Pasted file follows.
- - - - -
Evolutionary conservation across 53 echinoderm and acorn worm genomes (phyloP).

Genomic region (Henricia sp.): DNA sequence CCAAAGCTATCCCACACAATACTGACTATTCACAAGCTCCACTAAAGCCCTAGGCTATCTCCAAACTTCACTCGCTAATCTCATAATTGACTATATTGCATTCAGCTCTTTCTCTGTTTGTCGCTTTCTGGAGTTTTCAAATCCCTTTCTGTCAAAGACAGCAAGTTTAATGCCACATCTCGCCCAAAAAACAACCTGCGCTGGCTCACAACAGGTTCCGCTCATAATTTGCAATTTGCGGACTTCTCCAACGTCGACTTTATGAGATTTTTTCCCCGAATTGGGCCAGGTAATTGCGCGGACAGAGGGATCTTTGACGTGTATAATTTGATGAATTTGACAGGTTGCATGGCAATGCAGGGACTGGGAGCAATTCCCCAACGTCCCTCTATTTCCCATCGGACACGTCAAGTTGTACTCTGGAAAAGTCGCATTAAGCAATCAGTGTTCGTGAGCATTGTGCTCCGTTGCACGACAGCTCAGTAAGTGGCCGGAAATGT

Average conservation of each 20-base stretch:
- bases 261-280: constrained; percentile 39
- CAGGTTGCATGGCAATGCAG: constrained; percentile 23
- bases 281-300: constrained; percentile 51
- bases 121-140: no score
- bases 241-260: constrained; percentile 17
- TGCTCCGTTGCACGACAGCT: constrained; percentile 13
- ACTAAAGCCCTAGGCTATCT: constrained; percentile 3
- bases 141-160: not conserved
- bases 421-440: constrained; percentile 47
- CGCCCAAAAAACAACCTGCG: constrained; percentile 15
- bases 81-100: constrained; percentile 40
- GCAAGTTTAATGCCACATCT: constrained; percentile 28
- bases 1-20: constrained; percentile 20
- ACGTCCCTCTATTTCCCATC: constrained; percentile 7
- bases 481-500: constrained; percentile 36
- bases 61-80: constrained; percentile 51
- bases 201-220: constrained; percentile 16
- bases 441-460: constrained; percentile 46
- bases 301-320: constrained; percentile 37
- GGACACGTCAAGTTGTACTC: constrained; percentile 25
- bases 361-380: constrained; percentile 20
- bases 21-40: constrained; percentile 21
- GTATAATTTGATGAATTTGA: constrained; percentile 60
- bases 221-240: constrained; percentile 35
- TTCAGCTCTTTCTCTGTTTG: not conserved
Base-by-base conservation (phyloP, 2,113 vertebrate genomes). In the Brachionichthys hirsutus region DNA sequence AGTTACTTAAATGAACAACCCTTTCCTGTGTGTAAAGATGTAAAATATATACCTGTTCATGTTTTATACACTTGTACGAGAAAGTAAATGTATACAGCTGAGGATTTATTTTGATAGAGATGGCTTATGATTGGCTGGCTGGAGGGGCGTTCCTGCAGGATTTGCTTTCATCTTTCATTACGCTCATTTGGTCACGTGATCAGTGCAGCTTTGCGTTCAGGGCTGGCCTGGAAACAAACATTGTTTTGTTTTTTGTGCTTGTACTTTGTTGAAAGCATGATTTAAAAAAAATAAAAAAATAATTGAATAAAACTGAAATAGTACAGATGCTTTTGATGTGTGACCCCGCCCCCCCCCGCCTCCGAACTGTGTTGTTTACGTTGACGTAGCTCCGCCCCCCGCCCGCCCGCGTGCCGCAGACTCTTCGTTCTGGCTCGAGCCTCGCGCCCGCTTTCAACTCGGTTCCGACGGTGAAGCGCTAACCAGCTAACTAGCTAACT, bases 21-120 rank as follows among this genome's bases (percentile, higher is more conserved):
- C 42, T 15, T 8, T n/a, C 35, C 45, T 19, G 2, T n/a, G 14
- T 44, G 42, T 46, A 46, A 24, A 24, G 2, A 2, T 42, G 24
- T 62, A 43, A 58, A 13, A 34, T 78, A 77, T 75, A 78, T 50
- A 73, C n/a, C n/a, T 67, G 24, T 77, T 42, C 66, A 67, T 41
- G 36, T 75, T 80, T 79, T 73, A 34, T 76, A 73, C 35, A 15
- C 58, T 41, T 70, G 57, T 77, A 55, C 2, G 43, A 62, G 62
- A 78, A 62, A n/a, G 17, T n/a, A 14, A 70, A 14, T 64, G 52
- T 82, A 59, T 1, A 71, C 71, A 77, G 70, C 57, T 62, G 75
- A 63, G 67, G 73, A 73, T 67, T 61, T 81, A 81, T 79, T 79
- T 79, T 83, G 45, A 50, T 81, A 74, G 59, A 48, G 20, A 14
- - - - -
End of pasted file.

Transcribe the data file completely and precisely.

Evolutionary conservation across 53 echinoderm and acorn worm genomes (phyloP).

Genomic region (Henricia sp.): DNA sequence CCAAAGCTATCCCACACAATACTGACTATTCACAAGCTCCACTAAAGCCCTAGGCTATCTCCAAACTTCACTCGCTAATCTCATAATTGACTATATTGCATTCAGCTCTTTCTCTGTTTGTCGCTTTCTGGAGTTTTCAAATCCCTTTCTGTCAAAGACAGCAAGTTTAATGCCACATCTCGCCCAAAAAACAACCTGCGCTGGCTCACAACAGGTTCCGCTCATAATTTGCAATTTGCGGACTTCTCCAACGTCGACTTTATGAGATTTTTTCCCCGAATTGGGCCAGGTAATTGCGCGGACAGAGGGATCTTTGACGTGTATAATTTGATGAATTTGACAGGTTGCATGGCAATGCAGGGACTGGGAGCAATTCCCCAACGTCCCTCTATTTCCCATCGGACACGTCAAGTTGTACTCTGGAAAAGTCGCATTAAGCAATCAGTGTTCGTGAGCATTGTGCTCCGTTGCACGACAGCTCAGTAAGTGGCCGGAAATGT

Average conservation of each 20-base stretch:
- bases 261-280: constrained; percentile 39
- CAGGTTGCATGGCAATGCAG: constrained; percentile 23
- bases 281-300: constrained; percentile 51
- bases 121-140: no score
- bases 241-260: constrained; percentile 17
- TGCTCCGTTGCACGACAGCT: constrained; percentile 13
- ACTAAAGCCCTAGGCTATCT: constrained; percentile 3
- bases 141-160: not conserved
- bases 421-440: constrained; percentile 47
- CGCCCAAAAAACAACCTGCG: constrained; percentile 15
- bases 81-100: constrained; percentile 40
- GCAAGTTTAATGCCACATCT: constrained; percentile 28
- bases 1-20: constrained; percentile 20
- ACGTCCCTCTATTTCCCATC: constrained; percentile 7
- bases 481-500: constrained; percentile 36
- bases 61-80: constrained; percentile 51
- bases 201-220: constrained; percentile 16
- bases 441-460: constrained; percentile 46
- bases 301-320: constrained; percentile 37
- GGACACGTCAAGTTGTACTC: constrained; percentile 25
- bases 361-380: constrained; percentile 20
- bases 21-40: constrained; percentile 21
- GTATAATTTGATGAATTTGA: constrained; percentile 60
- bases 221-240: constrained; percentile 35
- TTCAGCTCTTTCTCTGTTTG: not conserved
Base-by-base conservation (phyloP, 2,113 vertebrate genomes). In the Brachionichthys hirsutus region DNA sequence AGTTACTTAAATGAACAACCCTTTCCTGTGTGTAAAGATGTAAAATATATACCTGTTCATGTTTTATACACTTGTACGAGAAAGTAAATGTATACAGCTGAGGATTTATTTTGATAGAGATGGCTTATGATTGGCTGGCTGGAGGGGCGTTCCTGCAGGATTTGCTTTCATCTTTCATTACGCTCATTTGGTCACGTGATCAGTGCAGCTTTGCGTTCAGGGCTGGCCTGGAAACAAACATTGTTTTGTTTTTTGTGCTTGTACTTTGTTGAAAGCATGATTTAAAAAAAATAAAAAAATAATTGAATAAAACTGAAATAGTACAGATGCTTTTGATGTGTGACCCCGCCCCCCCCCGCCTCCGAACTGTGTTGTTTACGTTGACGTAGCTCCGCCCCCCGCCCGCCCGCGTGCCGCAGACTCTTCGTTCTGGCTCGAGCCTCGCGCCCGCTTTCAACTCGGTTCCGACGGTGAAGCGCTAACCAGCTAACTAGCTAACT, bases 21-120 rank as follows among this genome's bases (percentile, higher is more conserved):
- C 42, T 15, T 8, T n/a, C 35, C 45, T 19, G 2, T n/a, G 14
- T 44, G 42, T 46, A 46, A 24, A 24, G 2, A 2, T 42, G 24
- T 62, A 43, A 58, A 13, A 34, T 78, A 77, T 75, A 78, T 50
- A 73, C n/a, C n/a, T 67, G 24, T 77, T 42, C 66, A 67, T 41
- G 36, T 75, T 80, T 79, T 73, A 34, T 76, A 73, C 35, A 15
- C 58, T 41, T 70, G 57, T 77, A 55, C 2, G 43, A 62, G 62
- A 78, A 62, A n/a, G 17, T n/a, A 14, A 70, A 14, T 64, G 52
- T 82, A 59, T 1, A 71, C 71, A 77, G 70, C 57, T 62, G 75
- A 63, G 67, G 73, A 73, T 67, T 61, T 81, A 81, T 79, T 79
- T 79, T 83, G 45, A 50, T 81, A 74, G 59, A 48, G 20, A 14